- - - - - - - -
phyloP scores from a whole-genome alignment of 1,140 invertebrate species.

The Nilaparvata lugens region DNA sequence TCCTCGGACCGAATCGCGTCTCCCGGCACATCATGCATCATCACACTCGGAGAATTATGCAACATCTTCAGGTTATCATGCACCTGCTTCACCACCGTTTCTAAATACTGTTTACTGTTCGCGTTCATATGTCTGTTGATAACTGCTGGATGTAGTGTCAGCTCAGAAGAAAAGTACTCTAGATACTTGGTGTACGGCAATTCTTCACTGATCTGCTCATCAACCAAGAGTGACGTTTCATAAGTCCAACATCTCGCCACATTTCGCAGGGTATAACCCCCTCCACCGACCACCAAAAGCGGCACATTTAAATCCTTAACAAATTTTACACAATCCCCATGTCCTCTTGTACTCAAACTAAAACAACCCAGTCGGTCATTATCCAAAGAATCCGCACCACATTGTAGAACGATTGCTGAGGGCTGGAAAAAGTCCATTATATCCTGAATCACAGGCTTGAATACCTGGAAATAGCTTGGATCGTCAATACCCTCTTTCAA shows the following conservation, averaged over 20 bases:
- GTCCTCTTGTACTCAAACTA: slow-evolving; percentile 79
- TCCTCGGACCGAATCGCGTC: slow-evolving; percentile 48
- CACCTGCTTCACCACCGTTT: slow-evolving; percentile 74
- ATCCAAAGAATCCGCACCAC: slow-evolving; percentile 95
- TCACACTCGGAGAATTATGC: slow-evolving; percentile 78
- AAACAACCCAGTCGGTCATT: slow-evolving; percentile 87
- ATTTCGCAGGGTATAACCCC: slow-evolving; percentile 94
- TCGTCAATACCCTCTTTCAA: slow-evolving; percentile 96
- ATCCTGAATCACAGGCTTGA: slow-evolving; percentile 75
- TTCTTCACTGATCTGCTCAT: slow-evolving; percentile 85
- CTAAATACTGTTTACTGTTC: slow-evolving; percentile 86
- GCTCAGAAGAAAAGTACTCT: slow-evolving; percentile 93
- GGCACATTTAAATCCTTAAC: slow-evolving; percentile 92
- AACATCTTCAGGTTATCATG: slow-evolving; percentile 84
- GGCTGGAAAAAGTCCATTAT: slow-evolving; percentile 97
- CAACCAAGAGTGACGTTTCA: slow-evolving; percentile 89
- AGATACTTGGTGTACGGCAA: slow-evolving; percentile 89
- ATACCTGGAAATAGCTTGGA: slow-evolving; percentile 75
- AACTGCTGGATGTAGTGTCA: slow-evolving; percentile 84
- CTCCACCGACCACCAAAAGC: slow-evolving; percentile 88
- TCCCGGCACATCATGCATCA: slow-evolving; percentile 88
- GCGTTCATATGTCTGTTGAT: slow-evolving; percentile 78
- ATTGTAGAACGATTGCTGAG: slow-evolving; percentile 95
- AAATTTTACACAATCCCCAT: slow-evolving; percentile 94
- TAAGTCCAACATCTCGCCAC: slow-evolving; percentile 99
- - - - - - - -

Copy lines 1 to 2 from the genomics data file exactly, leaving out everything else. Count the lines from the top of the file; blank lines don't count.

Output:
phyloP scores from a whole-genome alignment of 1,140 invertebrate species.

The Nilaparvata lugens region DNA sequence TCCTCGGACCGAATCGCGTCTCCCGGCACATCATGCATCATCACACTCGGAGAATTATGCAACATCTTCAGGTTATCATGCACCTGCTTCACCACCGTTTCTAAATACTGTTTACTGTTCGCGTTCATATGTCTGTTGATAACTGCTGGATGTAGTGTCAGCTCAGAAGAAAAGTACTCTAGATACTTGGTGTACGGCAATTCTTCACTGATCTGCTCATCAACCAAGAGTGACGTTTCATAAGTCCAACATCTCGCCACATTTCGCAGGGTATAACCCCCTCCACCGACCACCAAAAGCGGCACATTTAAATCCTTAACAAATTTTACACAATCCCCATGTCCTCTTGTACTCAAACTAAAACAACCCAGTCGGTCATTATCCAAAGAATCCGCACCACATTGTAGAACGATTGCTGAGGGCTGGAAAAAGTCCATTATATCCTGAATCACAGGCTTGAATACCTGGAAATAGCTTGGATCGTCAATACCCTCTTTCAA shows the following conservation, averaged over 20 bases: